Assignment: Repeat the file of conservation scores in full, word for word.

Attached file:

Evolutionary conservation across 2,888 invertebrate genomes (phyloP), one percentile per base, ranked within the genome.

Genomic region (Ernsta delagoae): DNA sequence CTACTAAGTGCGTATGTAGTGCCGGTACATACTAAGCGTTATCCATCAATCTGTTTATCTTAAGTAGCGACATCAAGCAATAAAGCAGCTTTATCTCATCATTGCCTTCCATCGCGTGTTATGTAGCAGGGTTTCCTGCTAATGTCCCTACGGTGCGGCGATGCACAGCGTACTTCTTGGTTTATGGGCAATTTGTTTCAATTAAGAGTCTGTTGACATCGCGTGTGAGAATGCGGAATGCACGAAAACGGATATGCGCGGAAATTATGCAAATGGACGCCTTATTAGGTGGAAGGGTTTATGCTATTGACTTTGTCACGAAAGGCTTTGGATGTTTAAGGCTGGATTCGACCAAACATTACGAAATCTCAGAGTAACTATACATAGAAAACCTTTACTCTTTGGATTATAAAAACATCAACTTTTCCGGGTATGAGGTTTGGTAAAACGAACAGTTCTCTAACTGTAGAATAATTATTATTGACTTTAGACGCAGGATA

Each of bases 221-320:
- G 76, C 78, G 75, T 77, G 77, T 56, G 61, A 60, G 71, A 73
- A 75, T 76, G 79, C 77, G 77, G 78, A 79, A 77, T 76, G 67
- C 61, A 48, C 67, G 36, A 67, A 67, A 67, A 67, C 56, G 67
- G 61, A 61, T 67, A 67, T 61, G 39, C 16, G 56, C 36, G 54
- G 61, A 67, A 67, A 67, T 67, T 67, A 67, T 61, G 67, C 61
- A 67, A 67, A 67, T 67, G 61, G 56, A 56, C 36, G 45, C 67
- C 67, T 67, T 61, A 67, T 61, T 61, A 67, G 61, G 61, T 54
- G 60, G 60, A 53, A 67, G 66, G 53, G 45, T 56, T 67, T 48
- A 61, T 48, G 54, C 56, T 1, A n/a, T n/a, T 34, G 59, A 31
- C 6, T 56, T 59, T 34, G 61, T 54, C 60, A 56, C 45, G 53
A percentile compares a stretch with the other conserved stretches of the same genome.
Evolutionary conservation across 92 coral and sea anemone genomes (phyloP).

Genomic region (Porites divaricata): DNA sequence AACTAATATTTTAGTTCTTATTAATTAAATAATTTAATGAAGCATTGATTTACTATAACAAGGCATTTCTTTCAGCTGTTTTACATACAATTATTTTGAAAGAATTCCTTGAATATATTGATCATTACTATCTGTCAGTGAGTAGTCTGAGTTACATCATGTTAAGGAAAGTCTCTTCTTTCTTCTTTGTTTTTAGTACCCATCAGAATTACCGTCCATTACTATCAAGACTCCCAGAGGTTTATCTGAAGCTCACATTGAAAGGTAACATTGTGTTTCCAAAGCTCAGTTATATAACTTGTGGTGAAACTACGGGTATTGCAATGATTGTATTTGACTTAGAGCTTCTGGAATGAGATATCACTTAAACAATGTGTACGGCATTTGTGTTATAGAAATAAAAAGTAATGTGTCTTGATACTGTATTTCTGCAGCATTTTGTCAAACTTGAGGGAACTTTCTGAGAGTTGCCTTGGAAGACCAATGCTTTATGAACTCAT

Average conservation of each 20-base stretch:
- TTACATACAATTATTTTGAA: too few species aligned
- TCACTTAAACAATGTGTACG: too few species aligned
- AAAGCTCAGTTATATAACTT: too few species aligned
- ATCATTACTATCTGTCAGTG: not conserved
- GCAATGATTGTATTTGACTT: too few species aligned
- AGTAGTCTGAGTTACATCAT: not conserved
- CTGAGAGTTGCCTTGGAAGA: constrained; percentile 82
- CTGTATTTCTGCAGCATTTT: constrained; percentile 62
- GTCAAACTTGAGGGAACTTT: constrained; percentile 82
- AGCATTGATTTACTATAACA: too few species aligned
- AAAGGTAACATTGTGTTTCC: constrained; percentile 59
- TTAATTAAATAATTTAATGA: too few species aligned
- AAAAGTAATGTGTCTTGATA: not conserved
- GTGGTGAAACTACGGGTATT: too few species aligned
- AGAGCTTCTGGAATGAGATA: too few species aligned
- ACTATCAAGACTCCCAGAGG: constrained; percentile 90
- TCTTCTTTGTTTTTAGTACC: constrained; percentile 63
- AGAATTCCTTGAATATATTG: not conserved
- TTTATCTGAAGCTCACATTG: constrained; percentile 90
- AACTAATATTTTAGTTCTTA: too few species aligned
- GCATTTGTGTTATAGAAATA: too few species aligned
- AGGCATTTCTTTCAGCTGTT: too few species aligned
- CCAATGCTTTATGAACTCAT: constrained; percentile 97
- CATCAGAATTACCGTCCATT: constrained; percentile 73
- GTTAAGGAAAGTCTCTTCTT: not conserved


Evolutionary conservation across 2,888 invertebrate genomes (phyloP), one percentile per base, ranked within the genome.

Genomic region (Ernsta delagoae): DNA sequence CTACTAAGTGCGTATGTAGTGCCGGTACATACTAAGCGTTATCCATCAATCTGTTTATCTTAAGTAGCGACATCAAGCAATAAAGCAGCTTTATCTCATCATTGCCTTCCATCGCGTGTTATGTAGCAGGGTTTCCTGCTAATGTCCCTACGGTGCGGCGATGCACAGCGTACTTCTTGGTTTATGGGCAATTTGTTTCAATTAAGAGTCTGTTGACATCGCGTGTGAGAATGCGGAATGCACGAAAACGGATATGCGCGGAAATTATGCAAATGGACGCCTTATTAGGTGGAAGGGTTTATGCTATTGACTTTGTCACGAAAGGCTTTGGATGTTTAAGGCTGGATTCGACCAAACATTACGAAATCTCAGAGTAACTATACATAGAAAACCTTTACTCTTTGGATTATAAAAACATCAACTTTTCCGGGTATGAGGTTTGGTAAAACGAACAGTTCTCTAACTGTAGAATAATTATTATTGACTTTAGACGCAGGATA

Each of bases 221-320:
- G 76, C 78, G 75, T 77, G 77, T 56, G 61, A 60, G 71, A 73
- A 75, T 76, G 79, C 77, G 77, G 78, A 79, A 77, T 76, G 67
- C 61, A 48, C 67, G 36, A 67, A 67, A 67, A 67, C 56, G 67
- G 61, A 61, T 67, A 67, T 61, G 39, C 16, G 56, C 36, G 54
- G 61, A 67, A 67, A 67, T 67, T 67, A 67, T 61, G 67, C 61
- A 67, A 67, A 67, T 67, G 61, G 56, A 56, C 36, G 45, C 67
- C 67, T 67, T 61, A 67, T 61, T 61, A 67, G 61, G 61, T 54
- G 60, G 60, A 53, A 67, G 66, G 53, G 45, T 56, T 67, T 48
- A 61, T 48, G 54, C 56, T 1, A n/a, T n/a, T 34, G 59, A 31
- C 6, T 56, T 59, T 34, G 61, T 54, C 60, A 56, C 45, G 53
A percentile compares a stretch with the other conserved stretches of the same genome.
Evolutionary conservation across 92 coral and sea anemone genomes (phyloP).

Genomic region (Porites divaricata): DNA sequence AACTAATATTTTAGTTCTTATTAATTAAATAATTTAATGAAGCATTGATTTACTATAACAAGGCATTTCTTTCAGCTGTTTTACATACAATTATTTTGAAAGAATTCCTTGAATATATTGATCATTACTATCTGTCAGTGAGTAGTCTGAGTTACATCATGTTAAGGAAAGTCTCTTCTTTCTTCTTTGTTTTTAGTACCCATCAGAATTACCGTCCATTACTATCAAGACTCCCAGAGGTTTATCTGAAGCTCACATTGAAAGGTAACATTGTGTTTCCAAAGCTCAGTTATATAACTTGTGGTGAAACTACGGGTATTGCAATGATTGTATTTGACTTAGAGCTTCTGGAATGAGATATCACTTAAACAATGTGTACGGCATTTGTGTTATAGAAATAAAAAGTAATGTGTCTTGATACTGTATTTCTGCAGCATTTTGTCAAACTTGAGGGAACTTTCTGAGAGTTGCCTTGGAAGACCAATGCTTTATGAACTCAT

Average conservation of each 20-base stretch:
- TTACATACAATTATTTTGAA: too few species aligned
- TCACTTAAACAATGTGTACG: too few species aligned
- AAAGCTCAGTTATATAACTT: too few species aligned
- ATCATTACTATCTGTCAGTG: not conserved
- GCAATGATTGTATTTGACTT: too few species aligned
- AGTAGTCTGAGTTACATCAT: not conserved
- CTGAGAGTTGCCTTGGAAGA: constrained; percentile 82
- CTGTATTTCTGCAGCATTTT: constrained; percentile 62
- GTCAAACTTGAGGGAACTTT: constrained; percentile 82
- AGCATTGATTTACTATAACA: too few species aligned
- AAAGGTAACATTGTGTTTCC: constrained; percentile 59
- TTAATTAAATAATTTAATGA: too few species aligned
- AAAAGTAATGTGTCTTGATA: not conserved
- GTGGTGAAACTACGGGTATT: too few species aligned
- AGAGCTTCTGGAATGAGATA: too few species aligned
- ACTATCAAGACTCCCAGAGG: constrained; percentile 90
- TCTTCTTTGTTTTTAGTACC: constrained; percentile 63
- AGAATTCCTTGAATATATTG: not conserved
- TTTATCTGAAGCTCACATTG: constrained; percentile 90
- AACTAATATTTTAGTTCTTA: too few species aligned
- GCATTTGTGTTATAGAAATA: too few species aligned
- AGGCATTTCTTTCAGCTGTT: too few species aligned
- CCAATGCTTTATGAACTCAT: constrained; percentile 97
- CATCAGAATTACCGTCCATT: constrained; percentile 73
- GTTAAGGAAAGTCTCTTCTT: not conserved